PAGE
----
creates more stress on the already inflamed lamina. The goal is to minimize stress, and
    support the bone column and sole. During this phase the hoof care team strives to relieve
    the stress between the hoof wall and the lamina. The most effective way to do that is to
    protect the hoof with a pad or a pour-in pad. These packages are designed to increase
    surface area for weight bearing so that the sole can take on some of the horse’s weight,
    and not just the hoof wall. Historically, it was thought that anything you put underneath a
    pad would help protect and cushion the sole of the horse. This, however, is not always the
    case. For instance traditional silicone from the hardware store has been used under a pad,
    despite some of its challenges. Some drawbacks of traditional silicone include:
    a long set time of 24 hours
    messy application
    the acid-base can leave a smelly residue.
    the material does not absorb concussions, sending the pressure up the horse’s leg.
    The best alternative to traditional pads and silicone filling is a liquid pour-in pad made of
    urethane adhesive. Products like Vettec’s Equi-Pak offer a versatile solution that is easy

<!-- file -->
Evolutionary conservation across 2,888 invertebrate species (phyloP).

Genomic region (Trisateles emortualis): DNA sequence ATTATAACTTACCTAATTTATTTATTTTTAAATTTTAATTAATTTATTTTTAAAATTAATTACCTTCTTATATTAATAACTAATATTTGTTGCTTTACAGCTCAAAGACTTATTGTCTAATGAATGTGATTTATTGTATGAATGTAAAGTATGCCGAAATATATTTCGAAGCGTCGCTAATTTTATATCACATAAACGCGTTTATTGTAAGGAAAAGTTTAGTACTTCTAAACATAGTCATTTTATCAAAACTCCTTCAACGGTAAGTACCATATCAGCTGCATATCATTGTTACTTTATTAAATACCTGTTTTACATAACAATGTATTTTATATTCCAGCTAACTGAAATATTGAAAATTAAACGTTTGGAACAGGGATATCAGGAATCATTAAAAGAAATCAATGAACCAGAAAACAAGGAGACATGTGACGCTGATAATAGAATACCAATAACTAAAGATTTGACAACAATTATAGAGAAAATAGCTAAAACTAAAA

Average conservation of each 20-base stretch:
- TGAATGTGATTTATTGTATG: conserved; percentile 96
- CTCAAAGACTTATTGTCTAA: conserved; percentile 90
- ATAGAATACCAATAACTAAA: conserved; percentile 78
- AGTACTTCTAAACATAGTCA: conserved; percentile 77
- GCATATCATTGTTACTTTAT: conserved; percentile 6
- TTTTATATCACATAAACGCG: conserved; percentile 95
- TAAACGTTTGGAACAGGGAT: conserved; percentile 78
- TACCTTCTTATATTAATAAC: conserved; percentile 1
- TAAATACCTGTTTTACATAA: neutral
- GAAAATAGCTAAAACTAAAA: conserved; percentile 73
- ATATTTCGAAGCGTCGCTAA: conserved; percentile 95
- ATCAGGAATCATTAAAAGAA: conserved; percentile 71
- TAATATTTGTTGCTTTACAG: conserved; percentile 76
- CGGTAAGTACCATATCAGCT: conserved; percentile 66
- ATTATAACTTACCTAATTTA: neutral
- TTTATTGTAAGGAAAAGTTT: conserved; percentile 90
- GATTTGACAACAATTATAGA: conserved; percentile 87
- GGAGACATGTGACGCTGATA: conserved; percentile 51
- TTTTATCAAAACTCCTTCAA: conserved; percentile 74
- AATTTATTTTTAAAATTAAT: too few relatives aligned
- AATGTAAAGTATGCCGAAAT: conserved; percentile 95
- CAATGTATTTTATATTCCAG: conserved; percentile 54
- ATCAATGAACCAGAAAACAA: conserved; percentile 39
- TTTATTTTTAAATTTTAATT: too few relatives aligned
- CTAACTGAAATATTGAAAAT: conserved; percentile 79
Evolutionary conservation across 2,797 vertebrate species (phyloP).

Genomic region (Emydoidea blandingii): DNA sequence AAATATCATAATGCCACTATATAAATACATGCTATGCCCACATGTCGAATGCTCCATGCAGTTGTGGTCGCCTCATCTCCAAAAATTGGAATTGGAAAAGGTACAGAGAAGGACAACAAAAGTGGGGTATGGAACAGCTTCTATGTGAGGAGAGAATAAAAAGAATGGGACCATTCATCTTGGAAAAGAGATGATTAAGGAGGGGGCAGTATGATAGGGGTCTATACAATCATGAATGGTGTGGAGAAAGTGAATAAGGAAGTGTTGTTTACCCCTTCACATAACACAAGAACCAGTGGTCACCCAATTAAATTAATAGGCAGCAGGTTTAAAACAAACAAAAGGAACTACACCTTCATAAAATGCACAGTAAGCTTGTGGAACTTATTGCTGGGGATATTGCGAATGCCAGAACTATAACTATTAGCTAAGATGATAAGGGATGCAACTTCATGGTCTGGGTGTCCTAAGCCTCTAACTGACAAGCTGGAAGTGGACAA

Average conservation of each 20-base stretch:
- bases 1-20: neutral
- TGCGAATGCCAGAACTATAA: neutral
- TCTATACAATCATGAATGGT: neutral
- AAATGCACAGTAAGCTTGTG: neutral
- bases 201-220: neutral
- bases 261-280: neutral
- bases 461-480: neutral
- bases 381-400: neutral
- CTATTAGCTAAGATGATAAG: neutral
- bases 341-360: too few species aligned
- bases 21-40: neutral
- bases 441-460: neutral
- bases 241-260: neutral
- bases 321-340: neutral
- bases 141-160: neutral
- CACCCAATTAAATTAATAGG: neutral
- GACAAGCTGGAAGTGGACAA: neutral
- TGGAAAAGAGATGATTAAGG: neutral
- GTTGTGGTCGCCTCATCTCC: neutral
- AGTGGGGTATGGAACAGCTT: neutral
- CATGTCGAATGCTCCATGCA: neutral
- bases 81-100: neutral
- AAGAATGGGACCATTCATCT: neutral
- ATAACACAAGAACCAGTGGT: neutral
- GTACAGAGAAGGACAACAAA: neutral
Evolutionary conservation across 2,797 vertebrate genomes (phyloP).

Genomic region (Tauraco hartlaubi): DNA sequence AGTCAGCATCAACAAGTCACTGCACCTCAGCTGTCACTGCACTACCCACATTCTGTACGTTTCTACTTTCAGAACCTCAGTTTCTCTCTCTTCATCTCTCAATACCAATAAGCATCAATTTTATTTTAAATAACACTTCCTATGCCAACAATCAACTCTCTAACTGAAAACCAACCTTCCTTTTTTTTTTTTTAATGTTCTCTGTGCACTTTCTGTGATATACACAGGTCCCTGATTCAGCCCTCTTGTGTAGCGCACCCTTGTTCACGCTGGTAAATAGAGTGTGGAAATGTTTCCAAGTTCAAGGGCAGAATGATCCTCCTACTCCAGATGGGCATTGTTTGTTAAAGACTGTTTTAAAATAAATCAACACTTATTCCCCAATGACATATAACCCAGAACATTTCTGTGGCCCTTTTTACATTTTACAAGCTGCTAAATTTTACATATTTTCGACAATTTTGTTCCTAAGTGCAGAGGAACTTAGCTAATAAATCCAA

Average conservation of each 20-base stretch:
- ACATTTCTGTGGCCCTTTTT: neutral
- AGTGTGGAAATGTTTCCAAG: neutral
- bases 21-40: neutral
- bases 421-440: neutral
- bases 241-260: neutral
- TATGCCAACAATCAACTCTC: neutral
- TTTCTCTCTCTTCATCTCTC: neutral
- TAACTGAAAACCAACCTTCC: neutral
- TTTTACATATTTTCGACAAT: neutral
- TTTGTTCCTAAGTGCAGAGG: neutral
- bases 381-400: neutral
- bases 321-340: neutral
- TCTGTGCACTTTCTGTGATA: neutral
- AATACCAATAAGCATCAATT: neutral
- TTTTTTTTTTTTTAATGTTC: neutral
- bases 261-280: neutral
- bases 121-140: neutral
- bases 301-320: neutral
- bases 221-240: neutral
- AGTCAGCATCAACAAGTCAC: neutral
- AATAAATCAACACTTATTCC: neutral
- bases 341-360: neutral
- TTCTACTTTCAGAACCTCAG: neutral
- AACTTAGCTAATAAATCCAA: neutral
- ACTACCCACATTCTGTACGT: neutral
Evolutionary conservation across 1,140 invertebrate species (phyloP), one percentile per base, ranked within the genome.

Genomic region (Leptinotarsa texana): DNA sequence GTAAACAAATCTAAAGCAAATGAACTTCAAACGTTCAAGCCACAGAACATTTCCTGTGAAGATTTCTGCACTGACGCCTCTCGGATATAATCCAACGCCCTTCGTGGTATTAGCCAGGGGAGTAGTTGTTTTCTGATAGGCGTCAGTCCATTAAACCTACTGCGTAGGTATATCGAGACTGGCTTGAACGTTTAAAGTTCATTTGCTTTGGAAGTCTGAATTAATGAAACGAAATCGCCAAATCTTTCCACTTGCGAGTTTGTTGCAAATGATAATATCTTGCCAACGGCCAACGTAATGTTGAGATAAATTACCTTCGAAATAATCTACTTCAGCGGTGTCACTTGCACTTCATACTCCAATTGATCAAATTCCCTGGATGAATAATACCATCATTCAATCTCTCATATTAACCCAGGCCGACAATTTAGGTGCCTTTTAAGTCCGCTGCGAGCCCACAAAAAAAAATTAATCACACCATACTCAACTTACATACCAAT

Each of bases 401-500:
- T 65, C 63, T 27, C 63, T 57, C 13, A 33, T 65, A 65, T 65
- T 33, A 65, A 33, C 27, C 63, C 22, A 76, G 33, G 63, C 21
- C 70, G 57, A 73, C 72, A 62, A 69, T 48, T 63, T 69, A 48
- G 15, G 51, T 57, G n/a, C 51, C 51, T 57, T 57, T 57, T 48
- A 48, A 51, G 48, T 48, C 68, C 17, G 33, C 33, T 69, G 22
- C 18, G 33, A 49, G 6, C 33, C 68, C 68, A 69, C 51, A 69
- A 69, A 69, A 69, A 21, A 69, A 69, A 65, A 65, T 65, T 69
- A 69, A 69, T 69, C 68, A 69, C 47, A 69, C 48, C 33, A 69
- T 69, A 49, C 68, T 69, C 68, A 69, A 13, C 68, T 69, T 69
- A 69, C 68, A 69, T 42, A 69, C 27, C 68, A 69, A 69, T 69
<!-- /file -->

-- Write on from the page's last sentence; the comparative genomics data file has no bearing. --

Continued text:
to apply, sets quickly and produces a soft, resilient supportive pad material. Advantages
    of pour-in pad materials include:
    an immediate bond to the sole, sealing out moisture and debris.
    the pour-in pad material can be filled to ground level for maximum support and
    effectively absorbs concussion, instead of sending it up the leg like silicone
    support to the boney column by loading the entire solar surface with a pour-in
    pad, but also positions the weight-bearing load over the entire ground surface and
    not just the wall. This reduces the “pull” on the lamina between the hoof wall and
    internal structures resulting in a faster recovery and a more comfortable horse.
    Modern liquid pad materials come in different levels of firmness so they will match the
    needs of the individual horse. The pad materials can be poured to ground level. Even on
    hard ground, the sole frog and hoof wall bear equal weight. The pads can be customized
    so that if you do not want to cover an area that may be sensitive, it can be blocked out.
    Even if the whole sole cannot be covered, a half pad is 50% more support than not having
    Managing a horse’s acute Founder or Laminitis can be a challenge, and it’s important to
    have a good team in place to diagnose, manage the treatment and ensure recovery of the
    equine athlete. There are a number of treatments on the market today, but consider ones
    that will help relieve the internal stresses within the hoof capsule and support the boney
    column, providing a speedier recovery and a more comfortable horse. Using liquid pad
    technology, veterinarians and farriers now have the ability to use materials that will bond
    to the foot and withstand the weight of the horse.